Add all this in with and overall stronger sense of songwriting and style, while still pushing the edges a bit (check out the cool pizzicato riff and whispering vocals of the closer “Particle”), and we’re left with an album that gives no indication of a long gap between recordings. It’s a unique band that’s managed to survive and progress. But I better not have to wait five more years for another album, or I’ll...furrow my brow? Frown? That’s menacing, right?

December 15, 2019

Ravaged Spleen Outburst - The Church of Anemia

By Master of Muppets. Say what thou will about names and roses, but sometimes a name tells you everything you need to know. With that in mind, let's direct our attention to Ravaged Spleen Outburst. I might not know exactly what you hear when you read that name
By Master of Muppets.


Say what thou will about names and roses, but sometimes a name tells you everything you need to know. With that in mind, let's direct our attention to Ravaged Spleen Outburst. I might not know exactly what you hear when you read that name, but I do know that it's likely loud, vile and violent - and you're 100% right. The Church of Anemia is the full-length debut by the aforementioned gore monger, and it's every bit as fierce and filthy as you've likely gleaned from their name.

While a previous EP (Lymph Node), introduced the Serbian one-man project as a relatively straightforward - albeit wondrously wretched - slam act, The Church of Anemia offers human sacrifices to multiple metal altars. Slam still serves as the album's spine and spirit, yet a strong sense of melody coupled with an eagerness to explore has allowed the aural infection of Ravaged Spleen Outburst to further spread into blackened melodeath territory. When this thing isn't beating your face in, it forces you to bang your battered head to riffs from the filthiest corners of Gothenburg, occasionally dragging you to Hell for black metal refreshments.

While the versatility of this violent vessel is impressive, the most standout - and violent - feature of any Ravaged Spleen Outbursting is the vocal performance by mastermind A. Ð.. The Church finds A. Ð. introducing psychotic black metal shrieks into the mix, but it was his downright inhuman growls that made Lymph Node really stand out to me, and the gurgling bellows that resonate within The Church are something sickeningly special once again. I defy anyone to find anything else as perfectly putrid as Ravaged Spleen Outburst's growls: shy of a boldface lie, it simply can't be done.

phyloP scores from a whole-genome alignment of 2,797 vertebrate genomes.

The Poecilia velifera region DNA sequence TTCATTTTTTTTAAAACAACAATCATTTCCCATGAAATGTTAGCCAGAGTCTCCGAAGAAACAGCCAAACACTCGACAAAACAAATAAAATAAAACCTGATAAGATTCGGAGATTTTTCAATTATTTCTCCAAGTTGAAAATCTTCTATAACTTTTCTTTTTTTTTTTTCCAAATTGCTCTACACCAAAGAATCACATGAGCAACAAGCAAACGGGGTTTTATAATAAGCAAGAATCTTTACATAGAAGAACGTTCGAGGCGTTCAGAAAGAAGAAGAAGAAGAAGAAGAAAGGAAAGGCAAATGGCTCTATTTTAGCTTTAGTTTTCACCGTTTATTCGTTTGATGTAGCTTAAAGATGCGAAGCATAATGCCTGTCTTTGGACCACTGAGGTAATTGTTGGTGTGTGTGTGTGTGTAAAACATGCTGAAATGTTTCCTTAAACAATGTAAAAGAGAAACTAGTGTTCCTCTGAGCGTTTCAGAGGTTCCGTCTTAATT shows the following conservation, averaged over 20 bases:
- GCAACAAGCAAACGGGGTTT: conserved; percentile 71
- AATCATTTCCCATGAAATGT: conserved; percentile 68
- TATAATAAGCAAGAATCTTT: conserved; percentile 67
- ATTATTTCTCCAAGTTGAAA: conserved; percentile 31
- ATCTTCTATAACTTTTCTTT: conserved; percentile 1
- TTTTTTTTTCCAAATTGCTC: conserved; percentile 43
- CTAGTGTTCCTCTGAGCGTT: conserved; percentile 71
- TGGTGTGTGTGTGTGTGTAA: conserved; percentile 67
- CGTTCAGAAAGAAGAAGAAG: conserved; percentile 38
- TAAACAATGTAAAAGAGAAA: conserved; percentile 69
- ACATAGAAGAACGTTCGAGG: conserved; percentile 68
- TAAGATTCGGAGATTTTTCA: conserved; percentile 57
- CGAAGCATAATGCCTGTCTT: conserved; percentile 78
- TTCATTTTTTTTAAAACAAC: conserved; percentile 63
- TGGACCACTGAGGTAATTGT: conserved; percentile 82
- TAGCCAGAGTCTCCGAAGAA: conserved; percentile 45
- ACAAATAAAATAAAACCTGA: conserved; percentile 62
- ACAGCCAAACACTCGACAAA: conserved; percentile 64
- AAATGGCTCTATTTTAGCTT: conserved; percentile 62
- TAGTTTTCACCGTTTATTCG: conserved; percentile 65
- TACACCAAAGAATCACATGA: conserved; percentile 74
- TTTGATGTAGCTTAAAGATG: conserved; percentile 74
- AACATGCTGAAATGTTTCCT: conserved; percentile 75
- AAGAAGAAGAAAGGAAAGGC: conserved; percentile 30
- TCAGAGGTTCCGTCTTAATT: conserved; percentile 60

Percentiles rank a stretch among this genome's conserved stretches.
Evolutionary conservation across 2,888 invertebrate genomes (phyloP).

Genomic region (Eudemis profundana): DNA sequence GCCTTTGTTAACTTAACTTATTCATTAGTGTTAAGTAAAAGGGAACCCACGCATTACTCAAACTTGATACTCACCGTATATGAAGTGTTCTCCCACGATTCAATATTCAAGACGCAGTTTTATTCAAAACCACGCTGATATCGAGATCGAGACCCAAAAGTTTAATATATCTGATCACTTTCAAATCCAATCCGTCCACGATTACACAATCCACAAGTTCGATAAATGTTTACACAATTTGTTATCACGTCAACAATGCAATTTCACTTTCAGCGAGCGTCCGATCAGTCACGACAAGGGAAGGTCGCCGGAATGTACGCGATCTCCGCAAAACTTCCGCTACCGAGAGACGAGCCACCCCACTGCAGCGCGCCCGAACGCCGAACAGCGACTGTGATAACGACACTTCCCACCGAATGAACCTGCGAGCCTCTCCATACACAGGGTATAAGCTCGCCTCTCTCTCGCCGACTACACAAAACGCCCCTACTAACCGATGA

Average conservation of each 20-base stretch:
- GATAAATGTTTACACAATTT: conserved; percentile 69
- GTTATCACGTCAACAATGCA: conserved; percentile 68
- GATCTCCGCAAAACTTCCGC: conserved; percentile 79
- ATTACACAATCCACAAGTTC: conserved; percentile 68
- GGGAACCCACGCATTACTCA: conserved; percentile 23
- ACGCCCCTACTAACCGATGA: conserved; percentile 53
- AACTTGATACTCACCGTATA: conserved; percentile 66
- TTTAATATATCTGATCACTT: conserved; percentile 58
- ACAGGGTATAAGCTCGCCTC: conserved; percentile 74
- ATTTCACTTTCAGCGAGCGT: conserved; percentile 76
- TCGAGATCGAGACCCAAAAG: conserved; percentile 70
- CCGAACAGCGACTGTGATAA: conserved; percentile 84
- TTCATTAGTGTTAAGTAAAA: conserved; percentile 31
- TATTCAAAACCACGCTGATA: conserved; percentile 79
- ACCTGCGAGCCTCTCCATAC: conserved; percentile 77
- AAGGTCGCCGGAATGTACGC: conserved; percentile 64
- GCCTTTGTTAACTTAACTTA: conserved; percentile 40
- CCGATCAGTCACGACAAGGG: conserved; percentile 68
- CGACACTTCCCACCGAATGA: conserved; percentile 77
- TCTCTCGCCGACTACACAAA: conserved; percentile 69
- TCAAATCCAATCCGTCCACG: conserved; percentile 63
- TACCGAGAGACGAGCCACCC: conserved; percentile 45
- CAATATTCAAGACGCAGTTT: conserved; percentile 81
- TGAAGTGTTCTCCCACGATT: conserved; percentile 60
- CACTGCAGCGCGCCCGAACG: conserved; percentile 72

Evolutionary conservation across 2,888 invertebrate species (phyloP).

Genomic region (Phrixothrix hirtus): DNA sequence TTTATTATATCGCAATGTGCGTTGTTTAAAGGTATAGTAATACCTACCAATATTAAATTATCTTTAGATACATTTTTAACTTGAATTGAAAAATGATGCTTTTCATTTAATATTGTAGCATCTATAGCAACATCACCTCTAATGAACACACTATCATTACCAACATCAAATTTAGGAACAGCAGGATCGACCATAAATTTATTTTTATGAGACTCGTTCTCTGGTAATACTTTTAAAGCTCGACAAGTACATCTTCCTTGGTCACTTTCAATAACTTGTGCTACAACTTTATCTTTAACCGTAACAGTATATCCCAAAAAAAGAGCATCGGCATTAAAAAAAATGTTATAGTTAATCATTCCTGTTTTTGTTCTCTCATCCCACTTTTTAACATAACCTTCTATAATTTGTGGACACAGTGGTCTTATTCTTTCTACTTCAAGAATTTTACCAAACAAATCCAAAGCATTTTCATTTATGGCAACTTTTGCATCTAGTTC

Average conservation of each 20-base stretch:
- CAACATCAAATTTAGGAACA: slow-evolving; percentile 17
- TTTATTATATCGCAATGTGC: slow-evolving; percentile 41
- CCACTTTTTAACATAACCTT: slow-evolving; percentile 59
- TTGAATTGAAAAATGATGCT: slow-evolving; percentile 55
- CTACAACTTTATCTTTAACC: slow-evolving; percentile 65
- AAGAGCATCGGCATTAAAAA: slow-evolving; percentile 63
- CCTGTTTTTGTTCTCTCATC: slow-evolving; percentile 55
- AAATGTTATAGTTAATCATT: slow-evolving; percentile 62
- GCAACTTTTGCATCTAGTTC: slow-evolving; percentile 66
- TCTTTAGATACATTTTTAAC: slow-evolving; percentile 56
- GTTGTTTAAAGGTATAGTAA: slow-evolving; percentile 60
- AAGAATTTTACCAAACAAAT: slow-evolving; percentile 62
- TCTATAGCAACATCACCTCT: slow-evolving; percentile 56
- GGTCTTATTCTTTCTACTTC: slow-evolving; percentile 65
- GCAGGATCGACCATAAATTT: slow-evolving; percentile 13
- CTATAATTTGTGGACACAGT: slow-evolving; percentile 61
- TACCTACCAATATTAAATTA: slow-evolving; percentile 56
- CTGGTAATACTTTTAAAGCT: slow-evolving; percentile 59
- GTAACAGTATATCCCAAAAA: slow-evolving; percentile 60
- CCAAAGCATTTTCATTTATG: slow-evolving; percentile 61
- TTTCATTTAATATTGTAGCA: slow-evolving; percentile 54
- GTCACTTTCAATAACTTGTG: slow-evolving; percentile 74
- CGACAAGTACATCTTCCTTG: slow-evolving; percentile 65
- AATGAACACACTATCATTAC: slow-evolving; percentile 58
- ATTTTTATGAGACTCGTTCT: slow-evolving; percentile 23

While exploration and uniqueness are all well and good, the most crucial part of any listening experience is enjoyability. Fortunately, this Church is fun as fuck. "Breeding the bleeding" blends brutal slam with a barbaric take on melodeath, and "Cult of the Vein" is a straight up insane slab of symphonic obsidian savagery; A. Ð.'s zeal is audible and infectious, this thing tears the listener so many new ones in so many ways and it's hard to imagine anyone with an appreciation for the grimiest side of slam not having an absolute blast in The Church of Anemia.

The squalid sounds of Ravaged Spleen Outburst are not for everyone; The Church of Anemia is not for those who fear riffs, slams and solos, and it is certainly not for those afraid of filth. It is disgusting, raucous and merciless, and if you believe in such heresy as 'too brutal' or any similar nonsense then this is absolutely not The Church for you. Those brave of heart, ironclad of stomach and relentless in their search for riffs, though: rejoice, and get your ass down to Church, there's a rotting miracle waiting just for you.

December 13, 2019

Prava Kollektiv Roundup

By Steven Leslie.

Prava Kollektiv is a “collective” of shadowy bands pumping out a variety of different takes on black metal. As novel as it sounds, the real question is whether it’s worth your time. The Kollektiv’s association with Amor Fati Productions, the late great Fallen Empire, and newly emerging Mystískaos should give you a clue. Read this roundup and you will know for sure.